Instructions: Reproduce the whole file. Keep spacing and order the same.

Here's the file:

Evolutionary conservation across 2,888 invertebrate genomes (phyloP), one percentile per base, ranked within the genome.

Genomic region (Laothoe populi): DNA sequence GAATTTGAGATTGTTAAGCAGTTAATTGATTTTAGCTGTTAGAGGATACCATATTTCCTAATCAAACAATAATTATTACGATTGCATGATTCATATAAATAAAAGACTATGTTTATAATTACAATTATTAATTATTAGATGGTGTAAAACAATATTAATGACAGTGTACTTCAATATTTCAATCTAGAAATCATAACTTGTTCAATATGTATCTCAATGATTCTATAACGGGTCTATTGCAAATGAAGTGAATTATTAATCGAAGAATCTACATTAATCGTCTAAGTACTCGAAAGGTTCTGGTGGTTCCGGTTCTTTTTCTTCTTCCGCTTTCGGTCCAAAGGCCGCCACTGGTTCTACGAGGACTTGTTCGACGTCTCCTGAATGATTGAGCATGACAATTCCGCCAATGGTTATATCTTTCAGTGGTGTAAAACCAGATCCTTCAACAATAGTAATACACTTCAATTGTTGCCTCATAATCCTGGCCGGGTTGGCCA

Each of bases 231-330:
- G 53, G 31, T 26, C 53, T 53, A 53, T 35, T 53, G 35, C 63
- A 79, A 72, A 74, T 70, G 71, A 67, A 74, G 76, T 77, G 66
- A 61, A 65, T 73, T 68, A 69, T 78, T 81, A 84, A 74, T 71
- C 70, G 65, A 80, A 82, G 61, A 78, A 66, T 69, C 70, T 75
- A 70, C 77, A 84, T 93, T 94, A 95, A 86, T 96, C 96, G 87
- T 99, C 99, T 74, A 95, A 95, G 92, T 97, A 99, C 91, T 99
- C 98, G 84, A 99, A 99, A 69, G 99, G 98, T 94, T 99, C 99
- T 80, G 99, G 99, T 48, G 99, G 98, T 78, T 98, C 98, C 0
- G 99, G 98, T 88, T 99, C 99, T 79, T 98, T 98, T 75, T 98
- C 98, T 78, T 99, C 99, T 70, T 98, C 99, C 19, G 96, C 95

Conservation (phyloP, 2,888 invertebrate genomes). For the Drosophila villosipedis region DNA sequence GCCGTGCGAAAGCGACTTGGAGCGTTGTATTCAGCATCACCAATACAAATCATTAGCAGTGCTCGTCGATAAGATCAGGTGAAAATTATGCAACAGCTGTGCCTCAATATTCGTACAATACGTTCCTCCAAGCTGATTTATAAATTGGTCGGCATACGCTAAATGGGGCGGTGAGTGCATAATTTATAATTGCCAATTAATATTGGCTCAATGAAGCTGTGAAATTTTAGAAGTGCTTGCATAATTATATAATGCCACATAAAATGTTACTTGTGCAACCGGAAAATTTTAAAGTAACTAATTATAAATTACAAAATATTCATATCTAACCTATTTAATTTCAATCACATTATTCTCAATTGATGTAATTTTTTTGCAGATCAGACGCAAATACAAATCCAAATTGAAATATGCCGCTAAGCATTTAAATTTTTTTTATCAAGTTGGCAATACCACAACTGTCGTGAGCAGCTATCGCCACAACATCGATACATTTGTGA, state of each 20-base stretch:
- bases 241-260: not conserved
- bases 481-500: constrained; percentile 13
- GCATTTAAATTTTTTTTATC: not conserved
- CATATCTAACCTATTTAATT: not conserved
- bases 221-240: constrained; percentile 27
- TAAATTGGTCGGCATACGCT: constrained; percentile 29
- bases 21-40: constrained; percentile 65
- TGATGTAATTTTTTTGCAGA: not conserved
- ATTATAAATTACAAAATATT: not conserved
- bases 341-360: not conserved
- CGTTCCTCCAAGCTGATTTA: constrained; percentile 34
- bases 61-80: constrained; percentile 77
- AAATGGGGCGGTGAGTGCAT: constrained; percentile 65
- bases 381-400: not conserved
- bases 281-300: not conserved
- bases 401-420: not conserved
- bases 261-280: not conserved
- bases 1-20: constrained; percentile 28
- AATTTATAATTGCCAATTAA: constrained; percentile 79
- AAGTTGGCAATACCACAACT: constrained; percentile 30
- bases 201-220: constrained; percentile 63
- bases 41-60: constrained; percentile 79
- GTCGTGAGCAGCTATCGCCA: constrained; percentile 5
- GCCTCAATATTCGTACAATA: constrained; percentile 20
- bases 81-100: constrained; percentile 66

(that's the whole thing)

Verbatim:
Evolutionary conservation across 2,888 invertebrate genomes (phyloP), one percentile per base, ranked within the genome.

Genomic region (Laothoe populi): DNA sequence GAATTTGAGATTGTTAAGCAGTTAATTGATTTTAGCTGTTAGAGGATACCATATTTCCTAATCAAACAATAATTATTACGATTGCATGATTCATATAAATAAAAGACTATGTTTATAATTACAATTATTAATTATTAGATGGTGTAAAACAATATTAATGACAGTGTACTTCAATATTTCAATCTAGAAATCATAACTTGTTCAATATGTATCTCAATGATTCTATAACGGGTCTATTGCAAATGAAGTGAATTATTAATCGAAGAATCTACATTAATCGTCTAAGTACTCGAAAGGTTCTGGTGGTTCCGGTTCTTTTTCTTCTTCCGCTTTCGGTCCAAAGGCCGCCACTGGTTCTACGAGGACTTGTTCGACGTCTCCTGAATGATTGAGCATGACAATTCCGCCAATGGTTATATCTTTCAGTGGTGTAAAACCAGATCCTTCAACAATAGTAATACACTTCAATTGTTGCCTCATAATCCTGGCCGGGTTGGCCA

Each of bases 231-330:
- G 53, G 31, T 26, C 53, T 53, A 53, T 35, T 53, G 35, C 63
- A 79, A 72, A 74, T 70, G 71, A 67, A 74, G 76, T 77, G 66
- A 61, A 65, T 73, T 68, A 69, T 78, T 81, A 84, A 74, T 71
- C 70, G 65, A 80, A 82, G 61, A 78, A 66, T 69, C 70, T 75
- A 70, C 77, A 84, T 93, T 94, A 95, A 86, T 96, C 96, G 87
- T 99, C 99, T 74, A 95, A 95, G 92, T 97, A 99, C 91, T 99
- C 98, G 84, A 99, A 99, A 69, G 99, G 98, T 94, T 99, C 99
- T 80, G 99, G 99, T 48, G 99, G 98, T 78, T 98, C 98, C 0
- G 99, G 98, T 88, T 99, C 99, T 79, T 98, T 98, T 75, T 98
- C 98, T 78, T 99, C 99, T 70, T 98, C 99, C 19, G 96, C 95

Conservation (phyloP, 2,888 invertebrate genomes). For the Drosophila villosipedis region DNA sequence GCCGTGCGAAAGCGACTTGGAGCGTTGTATTCAGCATCACCAATACAAATCATTAGCAGTGCTCGTCGATAAGATCAGGTGAAAATTATGCAACAGCTGTGCCTCAATATTCGTACAATACGTTCCTCCAAGCTGATTTATAAATTGGTCGGCATACGCTAAATGGGGCGGTGAGTGCATAATTTATAATTGCCAATTAATATTGGCTCAATGAAGCTGTGAAATTTTAGAAGTGCTTGCATAATTATATAATGCCACATAAAATGTTACTTGTGCAACCGGAAAATTTTAAAGTAACTAATTATAAATTACAAAATATTCATATCTAACCTATTTAATTTCAATCACATTATTCTCAATTGATGTAATTTTTTTGCAGATCAGACGCAAATACAAATCCAAATTGAAATATGCCGCTAAGCATTTAAATTTTTTTTATCAAGTTGGCAATACCACAACTGTCGTGAGCAGCTATCGCCACAACATCGATACATTTGTGA, state of each 20-base stretch:
- bases 241-260: not conserved
- bases 481-500: constrained; percentile 13
- GCATTTAAATTTTTTTTATC: not conserved
- CATATCTAACCTATTTAATT: not conserved
- bases 221-240: constrained; percentile 27
- TAAATTGGTCGGCATACGCT: constrained; percentile 29
- bases 21-40: constrained; percentile 65
- TGATGTAATTTTTTTGCAGA: not conserved
- ATTATAAATTACAAAATATT: not conserved
- bases 341-360: not conserved
- CGTTCCTCCAAGCTGATTTA: constrained; percentile 34
- bases 61-80: constrained; percentile 77
- AAATGGGGCGGTGAGTGCAT: constrained; percentile 65
- bases 381-400: not conserved
- bases 281-300: not conserved
- bases 401-420: not conserved
- bases 261-280: not conserved
- bases 1-20: constrained; percentile 28
- AATTTATAATTGCCAATTAA: constrained; percentile 79
- AAGTTGGCAATACCACAACT: constrained; percentile 30
- bases 201-220: constrained; percentile 63
- bases 41-60: constrained; percentile 79
- GTCGTGAGCAGCTATCGCCA: constrained; percentile 5
- GCCTCAATATTCGTACAATA: constrained; percentile 20
- bases 81-100: constrained; percentile 66